How Parental Involvement Influences Achievement in Boarding Schools Part II

The Capricorn District had a summary of the Grade 12 results for all its areas, each submitted to the district office by the areas themselves, then in turn to the provincial head office.

The document was in column form, from which the researchers worked out the percentage passed with exemption per school. The percentage passed with exemption represents the academic achievement of each school. If a school had obtained a high percentage pass with exemption, it means that it had obtained high academic achievement. If it had obtained a low percentage pass with exemption it means it had obtained a low academic achievement.

A pilot study provided an opportunity to assess the appropriateness and practicality of the data collection instrument, the questionnaire and develop interest from respondents. The pilot study was carried out before the schools closed for the winter vacations. Schools that took part in the pilot study were Reholegile High from the Zebediela area, Mapelwana High from the Mankweng area, and Manyong High in the Polokwane area. The principal, one teacher, and three learners completed the questionnaires.

The outcome of the pilot study was that after each section, the questionnaire asked “others?” The participants gave answers that did not constitute the intention of the question. It showed that the participants did not understand it, and the question was then changed to “Any additional information you would like to add?”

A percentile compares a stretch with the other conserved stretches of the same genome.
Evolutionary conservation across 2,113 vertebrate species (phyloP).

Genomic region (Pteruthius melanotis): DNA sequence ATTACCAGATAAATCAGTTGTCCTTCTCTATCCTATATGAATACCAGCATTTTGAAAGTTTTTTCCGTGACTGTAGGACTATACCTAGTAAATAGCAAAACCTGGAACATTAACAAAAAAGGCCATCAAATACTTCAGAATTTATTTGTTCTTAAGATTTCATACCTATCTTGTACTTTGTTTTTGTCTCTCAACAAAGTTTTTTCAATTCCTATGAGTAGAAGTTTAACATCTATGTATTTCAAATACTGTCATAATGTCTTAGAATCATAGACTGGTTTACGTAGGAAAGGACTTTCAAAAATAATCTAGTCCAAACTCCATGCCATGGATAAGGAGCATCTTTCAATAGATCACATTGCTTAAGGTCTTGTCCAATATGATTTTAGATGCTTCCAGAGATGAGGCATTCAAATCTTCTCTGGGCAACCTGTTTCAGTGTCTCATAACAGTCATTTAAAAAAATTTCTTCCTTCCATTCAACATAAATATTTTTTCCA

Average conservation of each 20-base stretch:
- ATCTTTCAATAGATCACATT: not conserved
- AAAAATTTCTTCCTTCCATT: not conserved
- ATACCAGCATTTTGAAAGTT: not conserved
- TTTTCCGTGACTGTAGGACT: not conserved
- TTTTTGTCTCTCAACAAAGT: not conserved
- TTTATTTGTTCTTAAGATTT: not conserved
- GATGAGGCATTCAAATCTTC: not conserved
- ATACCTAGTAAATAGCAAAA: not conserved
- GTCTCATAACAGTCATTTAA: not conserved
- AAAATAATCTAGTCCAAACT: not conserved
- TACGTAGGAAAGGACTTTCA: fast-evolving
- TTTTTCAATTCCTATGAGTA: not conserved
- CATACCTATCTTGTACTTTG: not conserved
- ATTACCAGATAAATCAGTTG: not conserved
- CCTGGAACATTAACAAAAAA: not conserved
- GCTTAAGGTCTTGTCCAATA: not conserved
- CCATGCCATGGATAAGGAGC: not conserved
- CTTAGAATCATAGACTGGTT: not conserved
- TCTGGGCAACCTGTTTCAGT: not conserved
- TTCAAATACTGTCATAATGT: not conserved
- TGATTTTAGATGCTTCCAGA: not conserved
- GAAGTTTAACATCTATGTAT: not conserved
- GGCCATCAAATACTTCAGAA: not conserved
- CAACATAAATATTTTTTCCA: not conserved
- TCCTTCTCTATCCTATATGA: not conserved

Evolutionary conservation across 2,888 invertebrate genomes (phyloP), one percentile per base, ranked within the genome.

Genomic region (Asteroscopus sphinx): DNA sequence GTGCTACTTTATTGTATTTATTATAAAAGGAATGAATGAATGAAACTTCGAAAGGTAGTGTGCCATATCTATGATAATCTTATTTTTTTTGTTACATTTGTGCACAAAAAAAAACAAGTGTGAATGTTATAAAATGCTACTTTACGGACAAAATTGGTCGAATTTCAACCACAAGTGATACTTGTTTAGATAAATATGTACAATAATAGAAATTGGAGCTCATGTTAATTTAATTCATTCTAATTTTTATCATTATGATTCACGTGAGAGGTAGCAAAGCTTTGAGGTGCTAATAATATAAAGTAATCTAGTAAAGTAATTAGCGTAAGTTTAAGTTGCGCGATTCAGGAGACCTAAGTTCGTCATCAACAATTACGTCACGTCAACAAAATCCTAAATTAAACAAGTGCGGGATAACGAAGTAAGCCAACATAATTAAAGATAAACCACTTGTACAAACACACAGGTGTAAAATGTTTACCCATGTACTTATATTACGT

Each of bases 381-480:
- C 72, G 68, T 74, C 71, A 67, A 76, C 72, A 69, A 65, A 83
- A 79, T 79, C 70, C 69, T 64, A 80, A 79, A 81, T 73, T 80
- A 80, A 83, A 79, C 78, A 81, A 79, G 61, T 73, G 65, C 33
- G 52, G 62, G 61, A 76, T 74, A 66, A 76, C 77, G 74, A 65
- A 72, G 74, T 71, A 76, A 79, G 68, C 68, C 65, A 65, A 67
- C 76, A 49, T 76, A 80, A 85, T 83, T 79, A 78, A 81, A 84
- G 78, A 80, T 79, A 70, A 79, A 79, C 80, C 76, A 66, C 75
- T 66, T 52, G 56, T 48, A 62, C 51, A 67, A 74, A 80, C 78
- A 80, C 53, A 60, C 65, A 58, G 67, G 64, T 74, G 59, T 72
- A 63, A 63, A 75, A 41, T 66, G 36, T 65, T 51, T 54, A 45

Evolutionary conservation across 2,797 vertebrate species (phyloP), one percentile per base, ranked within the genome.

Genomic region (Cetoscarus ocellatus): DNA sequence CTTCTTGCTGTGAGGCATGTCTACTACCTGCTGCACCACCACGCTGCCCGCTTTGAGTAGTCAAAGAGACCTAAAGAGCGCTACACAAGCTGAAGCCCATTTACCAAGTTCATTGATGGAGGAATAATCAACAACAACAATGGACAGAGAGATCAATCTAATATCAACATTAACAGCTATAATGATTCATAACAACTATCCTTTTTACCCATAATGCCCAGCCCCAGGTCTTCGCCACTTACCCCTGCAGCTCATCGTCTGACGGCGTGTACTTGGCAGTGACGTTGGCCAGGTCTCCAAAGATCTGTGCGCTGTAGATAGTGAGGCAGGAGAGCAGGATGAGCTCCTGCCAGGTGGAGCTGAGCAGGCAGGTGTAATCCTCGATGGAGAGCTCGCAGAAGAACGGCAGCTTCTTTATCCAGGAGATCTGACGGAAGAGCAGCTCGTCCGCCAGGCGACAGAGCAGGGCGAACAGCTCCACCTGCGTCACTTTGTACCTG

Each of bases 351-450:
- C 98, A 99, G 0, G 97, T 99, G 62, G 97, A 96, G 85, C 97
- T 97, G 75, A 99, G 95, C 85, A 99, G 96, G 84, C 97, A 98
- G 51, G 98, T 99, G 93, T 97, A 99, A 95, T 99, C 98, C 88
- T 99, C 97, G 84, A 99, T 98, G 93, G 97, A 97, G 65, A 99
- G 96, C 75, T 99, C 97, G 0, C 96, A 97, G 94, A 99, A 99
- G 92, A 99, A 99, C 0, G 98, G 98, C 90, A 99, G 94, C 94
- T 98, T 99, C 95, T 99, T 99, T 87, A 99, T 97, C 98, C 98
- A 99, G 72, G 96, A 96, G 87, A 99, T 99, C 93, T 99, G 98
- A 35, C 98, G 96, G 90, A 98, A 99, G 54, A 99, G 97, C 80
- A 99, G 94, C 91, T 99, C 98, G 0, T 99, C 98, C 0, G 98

English School
English School

The results show a significant difference in the parental involvement and other support system between boarding and non-boarding schools. Factors that contribute to parents’ participation are parental interest, parental education and parents’ socio-economic status. Other support systems include the utilization of school psychologists and psychological results. Parents’ involvement in their children’s academic activities is influenced by their interest, socio-economic status, and level of education. Most parents who send their children to boarding schools are those who have a high level of education with a good financial background to afford the fees of such schools.

The researcher recommends parental involvement in all schools (both boarding and non-boarding) as the literature review indicated that it positively correlates with the academic achievement of learners. Stakeholders, including parents, can utilize other formations and structures (such as the SGB) created by the government that aim at including parents in the governing of schools. Community schools have other committees that look after the well-being of the school. Parents can work closely with these committees in order to identify and satisfy the needs of their children. Read this article and this post for more on this topic.

In terms of boarding and non-boarding schools, this does not necessarily mean that everyone sends their children to boarding schools. A mixture and of parent involvement and sending children to boarding schools can definitely improve children’s academic progress. On the other hand, maybe government may give grants to poor families to send their children to boarding school.

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Written By SchoolDirector